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Tuesday, July 12, 2005

Ratings, Reviews & Tags

This post looks at some of the characteristics of ratings, reviews and tags before going on to consider the possibility of rating tags in order to enable the discovery of resources. It assumes raters share this objective, rather than the tagging of resources for other personal objectives.

So, in order to discuss the possibility of using tags as criteria against which to provide ratings information, I think I first need to outline what I see as some of the advantages and disadvantages of ratings, reviews and tags when compared to each other.

Ratings are relatively quick and easy to create. The information, whatever numerical scale is used (4-star, 5-star, Out of 10 etc.), is suitable for computational analysis. Ratings are often an assessment of "quality" against some ontological categorisation of the resource, particularly when an "overall" rating is provided. Alternatively some criteria may have been defined such as "price" or "ease of use" and once these criteria are understood by raters and users they provide more specific ratings information.

Reviews, on the other hand, tend to be more extensive and time consuming/difficult to write. They can provide a more comprehensive picture of a resource/product, but are far less suitable for computational analysis (e.g. collaborative filtering techniques). Users also tend to be less likely to provide a review than a rating due to the increased effort involved in writing them, which means there is less data about the resource available.

Tags, being relatively easy to create, look set to become popular. There is an implicit assumption that when a resource is tagged with a particular word, that word is considered to be appropriate for the resource - at least in the opinion of the tagger. Taggers often create a number of tags for a resource so it is probably more appropriate to consider a collection, or cloud, of tags here. In some respects this cloud of tags can be considered to be a highly stripped down review with all the grammatical stuff removed. Whilst this reduces (but does not eliminate) the suitability for human consumption it enhances the suitability for computational analysis. The free form nature of tags means there is little agreed ontological structure; this has its advantages (e.g. low creation costs) and disadvantages (e.g. no agreed definitions) as discussed by Clay Shirky in Ontology is Overrated: Categories, Links, and Tags.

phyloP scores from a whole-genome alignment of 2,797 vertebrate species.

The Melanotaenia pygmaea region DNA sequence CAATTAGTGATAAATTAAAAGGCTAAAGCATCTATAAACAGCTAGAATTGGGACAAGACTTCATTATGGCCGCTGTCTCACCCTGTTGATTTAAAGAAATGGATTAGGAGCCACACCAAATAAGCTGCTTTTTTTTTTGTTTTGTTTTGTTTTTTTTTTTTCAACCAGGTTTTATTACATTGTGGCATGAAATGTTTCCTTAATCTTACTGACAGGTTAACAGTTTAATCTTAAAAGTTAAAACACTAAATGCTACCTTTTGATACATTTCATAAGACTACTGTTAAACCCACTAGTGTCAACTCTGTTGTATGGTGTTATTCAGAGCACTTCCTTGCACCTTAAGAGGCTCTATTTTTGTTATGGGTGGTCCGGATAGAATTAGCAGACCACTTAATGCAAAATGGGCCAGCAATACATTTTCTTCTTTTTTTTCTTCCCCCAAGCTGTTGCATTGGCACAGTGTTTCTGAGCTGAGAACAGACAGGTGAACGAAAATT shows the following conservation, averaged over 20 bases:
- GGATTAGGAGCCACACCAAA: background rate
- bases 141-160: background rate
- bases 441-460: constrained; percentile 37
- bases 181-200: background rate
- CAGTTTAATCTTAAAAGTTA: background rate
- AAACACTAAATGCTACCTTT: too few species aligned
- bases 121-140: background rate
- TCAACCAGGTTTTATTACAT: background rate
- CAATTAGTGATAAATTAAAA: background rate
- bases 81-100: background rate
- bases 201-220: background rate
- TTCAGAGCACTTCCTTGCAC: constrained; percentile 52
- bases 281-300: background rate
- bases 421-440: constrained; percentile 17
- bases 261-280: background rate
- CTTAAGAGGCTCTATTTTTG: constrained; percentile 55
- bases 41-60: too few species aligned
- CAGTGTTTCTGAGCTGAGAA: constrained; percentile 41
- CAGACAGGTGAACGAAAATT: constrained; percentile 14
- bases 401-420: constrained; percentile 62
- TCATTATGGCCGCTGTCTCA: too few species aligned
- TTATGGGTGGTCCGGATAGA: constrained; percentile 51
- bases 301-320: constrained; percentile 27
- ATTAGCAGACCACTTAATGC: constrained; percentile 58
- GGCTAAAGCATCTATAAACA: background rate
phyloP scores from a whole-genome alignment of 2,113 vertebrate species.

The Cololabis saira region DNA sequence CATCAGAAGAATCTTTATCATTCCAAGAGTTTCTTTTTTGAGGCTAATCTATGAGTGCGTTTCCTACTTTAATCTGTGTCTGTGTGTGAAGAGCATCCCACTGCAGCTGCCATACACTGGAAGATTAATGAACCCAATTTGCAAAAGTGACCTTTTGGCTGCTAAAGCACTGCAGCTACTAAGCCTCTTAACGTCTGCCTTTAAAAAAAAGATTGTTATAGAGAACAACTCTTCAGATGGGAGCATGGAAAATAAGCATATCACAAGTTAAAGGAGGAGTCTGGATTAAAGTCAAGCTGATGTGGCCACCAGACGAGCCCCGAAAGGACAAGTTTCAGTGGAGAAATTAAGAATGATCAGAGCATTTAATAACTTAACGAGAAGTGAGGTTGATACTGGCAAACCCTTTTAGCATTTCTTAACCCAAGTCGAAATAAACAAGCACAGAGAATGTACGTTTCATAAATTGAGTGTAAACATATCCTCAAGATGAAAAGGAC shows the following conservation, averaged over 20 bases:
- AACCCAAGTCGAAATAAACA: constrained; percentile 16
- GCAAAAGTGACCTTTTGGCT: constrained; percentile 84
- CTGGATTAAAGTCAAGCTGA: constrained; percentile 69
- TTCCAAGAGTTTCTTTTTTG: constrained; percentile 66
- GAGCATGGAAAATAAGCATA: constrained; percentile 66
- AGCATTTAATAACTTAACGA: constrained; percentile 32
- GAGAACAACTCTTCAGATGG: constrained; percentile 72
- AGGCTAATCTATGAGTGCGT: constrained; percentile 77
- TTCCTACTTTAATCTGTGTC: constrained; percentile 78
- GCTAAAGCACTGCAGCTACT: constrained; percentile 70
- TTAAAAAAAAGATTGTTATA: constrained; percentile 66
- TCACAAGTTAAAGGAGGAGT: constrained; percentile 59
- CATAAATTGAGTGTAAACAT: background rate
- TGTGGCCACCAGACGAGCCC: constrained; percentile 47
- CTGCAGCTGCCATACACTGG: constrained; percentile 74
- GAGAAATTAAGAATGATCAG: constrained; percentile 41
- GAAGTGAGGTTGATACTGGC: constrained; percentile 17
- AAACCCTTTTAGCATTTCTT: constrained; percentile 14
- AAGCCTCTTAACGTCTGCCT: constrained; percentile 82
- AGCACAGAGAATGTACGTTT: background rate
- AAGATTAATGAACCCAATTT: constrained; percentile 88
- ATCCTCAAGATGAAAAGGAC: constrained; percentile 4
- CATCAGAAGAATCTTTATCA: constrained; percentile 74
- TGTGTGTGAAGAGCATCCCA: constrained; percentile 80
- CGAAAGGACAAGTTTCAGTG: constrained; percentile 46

So, having briefly considered the characteristics of ratings, reviews and tags, is there any benefit to using tags as rating criteria? Well, a couple of quick wins are that the minimal ontological categorisation overhead means they would be relatively easy to create as long as the associated rating format/code is also simple - see note below. The provision of an explicit rating also makes it clear that the rater/tagger is rating the resource against a criteria defined by the tag, as opposed to any other personal tagging objectives the tagger may have.